Plan a funeral or memorial
A funeral or memorial can take many forms, but usually
- Acknowledges that a person has died
- Gives people a chance to say goodbye
- Provides support for friends, family and the community
- Allows for reflection on life and death
Funerals or memorials are often planned in the days after someone dies. There are financial support options to help with the costs.
On this page:
- Find a funeral home
- Types of memorials
- Moving the person's body
- Writing an obituary
- Paying for a funeral or memorial
Funeral homes are private companies that provide service and support following a person’s death. Funeral homes can vary in the services offered and the cost of those services.
Memorials for a person who died can take many forms:
- Funeral service
- Memorial service
- Cremation service
- Celebration of life
- Symbolic (bench, plaque, monument)
- Dedicated event
A funeral home can provide you with options, including standard services they offer and what the costs are. You may be interested in a cultural, historical or religious practice. If the person who died had a will, it may include instructions for an event or memorial.
If the person who died did not have a will, an administrator may need to handle the estate and decide how to honour their wishes.
- Find out how to search for a wills notice
There are rules for who can move the person's body and where it can be moved to. A physician or coroner will tell you when the person’s body can be moved.
The only person who can allow a funeral director to move the body is
- The person named in the will or
- The person authorized by section 5(1) of the Cremation, Interment and Funeral Services Act
If the death happens at home
If the person had an expected/planned natural death at home and a Notification of Expected Death in the Home form (PDF, 67KB) was filled out by a physician or nurse practitioner, the person’s body can be moved without talking to a medical practitioner or coroner.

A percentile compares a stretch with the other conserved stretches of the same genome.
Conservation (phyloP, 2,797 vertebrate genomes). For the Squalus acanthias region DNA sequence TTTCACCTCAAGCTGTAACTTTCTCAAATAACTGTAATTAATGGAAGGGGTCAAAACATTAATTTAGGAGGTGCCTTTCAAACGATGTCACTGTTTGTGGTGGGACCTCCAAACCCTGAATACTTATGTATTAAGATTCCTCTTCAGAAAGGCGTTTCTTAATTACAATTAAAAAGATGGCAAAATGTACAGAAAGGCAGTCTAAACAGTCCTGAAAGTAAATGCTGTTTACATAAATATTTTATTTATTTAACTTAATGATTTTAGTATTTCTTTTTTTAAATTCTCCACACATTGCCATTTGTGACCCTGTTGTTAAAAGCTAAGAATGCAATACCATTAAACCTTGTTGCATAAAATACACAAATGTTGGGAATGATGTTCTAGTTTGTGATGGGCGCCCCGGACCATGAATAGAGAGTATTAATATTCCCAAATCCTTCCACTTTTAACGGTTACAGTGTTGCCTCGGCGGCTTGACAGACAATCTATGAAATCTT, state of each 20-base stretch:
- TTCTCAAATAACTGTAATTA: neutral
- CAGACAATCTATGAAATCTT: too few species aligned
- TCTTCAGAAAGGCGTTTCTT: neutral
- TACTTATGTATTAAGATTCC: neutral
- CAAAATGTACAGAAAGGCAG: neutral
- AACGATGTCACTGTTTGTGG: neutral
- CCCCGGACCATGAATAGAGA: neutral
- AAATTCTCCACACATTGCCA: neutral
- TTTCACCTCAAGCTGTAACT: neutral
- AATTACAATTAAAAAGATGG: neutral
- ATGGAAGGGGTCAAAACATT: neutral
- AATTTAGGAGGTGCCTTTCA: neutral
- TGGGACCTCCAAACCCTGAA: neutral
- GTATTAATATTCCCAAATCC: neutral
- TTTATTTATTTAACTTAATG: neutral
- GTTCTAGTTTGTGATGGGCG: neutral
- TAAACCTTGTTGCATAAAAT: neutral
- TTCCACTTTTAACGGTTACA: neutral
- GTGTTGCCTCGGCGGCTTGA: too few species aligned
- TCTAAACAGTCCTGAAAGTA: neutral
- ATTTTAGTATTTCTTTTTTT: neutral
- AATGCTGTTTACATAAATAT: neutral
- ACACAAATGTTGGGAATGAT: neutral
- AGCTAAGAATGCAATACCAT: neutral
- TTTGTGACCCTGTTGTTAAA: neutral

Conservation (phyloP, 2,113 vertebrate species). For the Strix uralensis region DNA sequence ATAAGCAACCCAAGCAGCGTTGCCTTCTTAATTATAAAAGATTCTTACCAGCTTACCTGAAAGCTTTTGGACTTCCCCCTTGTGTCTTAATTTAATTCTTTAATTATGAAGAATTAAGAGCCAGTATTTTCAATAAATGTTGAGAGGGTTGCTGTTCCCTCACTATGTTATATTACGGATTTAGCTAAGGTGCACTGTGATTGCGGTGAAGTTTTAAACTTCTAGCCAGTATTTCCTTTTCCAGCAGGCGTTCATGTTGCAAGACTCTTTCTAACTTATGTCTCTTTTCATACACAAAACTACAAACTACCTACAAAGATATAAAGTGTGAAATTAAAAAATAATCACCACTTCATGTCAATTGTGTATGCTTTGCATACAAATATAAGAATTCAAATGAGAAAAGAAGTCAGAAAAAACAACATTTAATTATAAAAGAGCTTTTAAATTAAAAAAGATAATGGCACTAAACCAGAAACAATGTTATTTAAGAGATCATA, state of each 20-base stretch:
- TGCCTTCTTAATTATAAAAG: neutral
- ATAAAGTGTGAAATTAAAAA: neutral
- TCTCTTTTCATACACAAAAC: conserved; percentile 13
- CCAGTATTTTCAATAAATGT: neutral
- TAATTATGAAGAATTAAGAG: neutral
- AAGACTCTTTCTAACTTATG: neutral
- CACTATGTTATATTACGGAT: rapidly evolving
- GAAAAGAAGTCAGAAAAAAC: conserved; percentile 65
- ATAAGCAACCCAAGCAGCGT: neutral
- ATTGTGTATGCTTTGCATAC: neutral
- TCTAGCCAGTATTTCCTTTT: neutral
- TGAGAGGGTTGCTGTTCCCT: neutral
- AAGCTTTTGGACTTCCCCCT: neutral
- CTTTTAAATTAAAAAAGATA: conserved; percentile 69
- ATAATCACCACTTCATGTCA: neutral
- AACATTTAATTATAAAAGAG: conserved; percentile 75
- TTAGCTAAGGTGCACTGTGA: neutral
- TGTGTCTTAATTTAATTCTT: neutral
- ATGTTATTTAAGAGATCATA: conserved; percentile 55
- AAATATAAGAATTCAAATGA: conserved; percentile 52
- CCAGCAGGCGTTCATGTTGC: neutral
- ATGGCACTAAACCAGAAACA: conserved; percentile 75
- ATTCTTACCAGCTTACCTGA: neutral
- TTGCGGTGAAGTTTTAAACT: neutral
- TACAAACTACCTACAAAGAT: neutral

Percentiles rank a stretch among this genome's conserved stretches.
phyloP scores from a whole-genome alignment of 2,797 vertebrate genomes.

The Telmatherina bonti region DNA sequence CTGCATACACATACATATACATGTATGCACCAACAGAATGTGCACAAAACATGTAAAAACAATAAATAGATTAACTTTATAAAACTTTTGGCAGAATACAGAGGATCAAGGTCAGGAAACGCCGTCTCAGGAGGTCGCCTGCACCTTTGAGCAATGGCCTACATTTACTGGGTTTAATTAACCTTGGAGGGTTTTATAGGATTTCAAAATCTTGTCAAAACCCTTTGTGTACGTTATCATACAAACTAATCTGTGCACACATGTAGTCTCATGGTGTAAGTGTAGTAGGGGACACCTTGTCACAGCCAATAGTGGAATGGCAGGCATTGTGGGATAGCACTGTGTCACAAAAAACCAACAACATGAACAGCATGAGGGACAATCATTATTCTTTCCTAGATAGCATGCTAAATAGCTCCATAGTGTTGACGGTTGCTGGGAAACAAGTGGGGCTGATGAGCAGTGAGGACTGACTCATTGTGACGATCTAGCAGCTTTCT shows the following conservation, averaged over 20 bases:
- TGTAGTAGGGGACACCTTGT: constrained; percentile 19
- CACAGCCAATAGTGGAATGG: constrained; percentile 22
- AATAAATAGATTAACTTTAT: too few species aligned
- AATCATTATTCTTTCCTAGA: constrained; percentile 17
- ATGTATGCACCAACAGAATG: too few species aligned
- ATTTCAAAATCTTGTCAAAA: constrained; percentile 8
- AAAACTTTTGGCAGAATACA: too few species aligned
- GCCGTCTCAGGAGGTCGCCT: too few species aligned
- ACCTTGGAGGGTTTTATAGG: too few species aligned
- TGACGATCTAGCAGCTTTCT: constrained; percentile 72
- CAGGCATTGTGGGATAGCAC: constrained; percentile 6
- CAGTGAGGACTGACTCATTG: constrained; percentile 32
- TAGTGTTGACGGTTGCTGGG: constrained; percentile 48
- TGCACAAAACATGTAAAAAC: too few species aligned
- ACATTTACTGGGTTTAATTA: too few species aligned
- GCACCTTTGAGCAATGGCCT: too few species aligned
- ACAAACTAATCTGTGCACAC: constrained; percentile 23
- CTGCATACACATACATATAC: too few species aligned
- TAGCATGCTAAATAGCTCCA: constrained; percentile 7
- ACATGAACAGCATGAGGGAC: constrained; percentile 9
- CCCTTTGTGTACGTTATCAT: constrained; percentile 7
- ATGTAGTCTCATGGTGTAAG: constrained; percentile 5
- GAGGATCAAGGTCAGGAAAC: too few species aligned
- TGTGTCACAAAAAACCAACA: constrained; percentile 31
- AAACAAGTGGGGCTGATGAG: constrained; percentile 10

If the death happens at hospital
If you use a funeral home, tell the hospital the name of the funeral home. You may be asked to allow the transfer of the person's body from the hospital to the funeral home.
An obituary is the written announcement of someone’s death. It’s usually published in newspapers or on memorial pages on the Internet.
An obituary can
- Let the community know that someone has died and make funeral arrangements clear
- Tell the story of a person’s life once they have died
- Share the names of close family or friends, for example a surviving spouse
- Act as additional proof of death when cancelling services or accounts
- Become a historical record
If you use a funeral home, you can work with them to write an obituary. You can also write it yourself and contact the newspapers directly or set up your own memorial page on the Internet.
A body can only be buried in a designated cemetery in B.C. This is usually arranged by a funeral home.
You can apply to establish a private property as a place of burial.
Burial on a reserve
Funerals and memorials can greatly vary in cost. Ask a funeral home for an itemized quote of the cost of the services. The cost is covered by the executor or administrator, estate of the person who died, family, friends or financial support options.
Help us improve the After a Death website by completing a quick survey.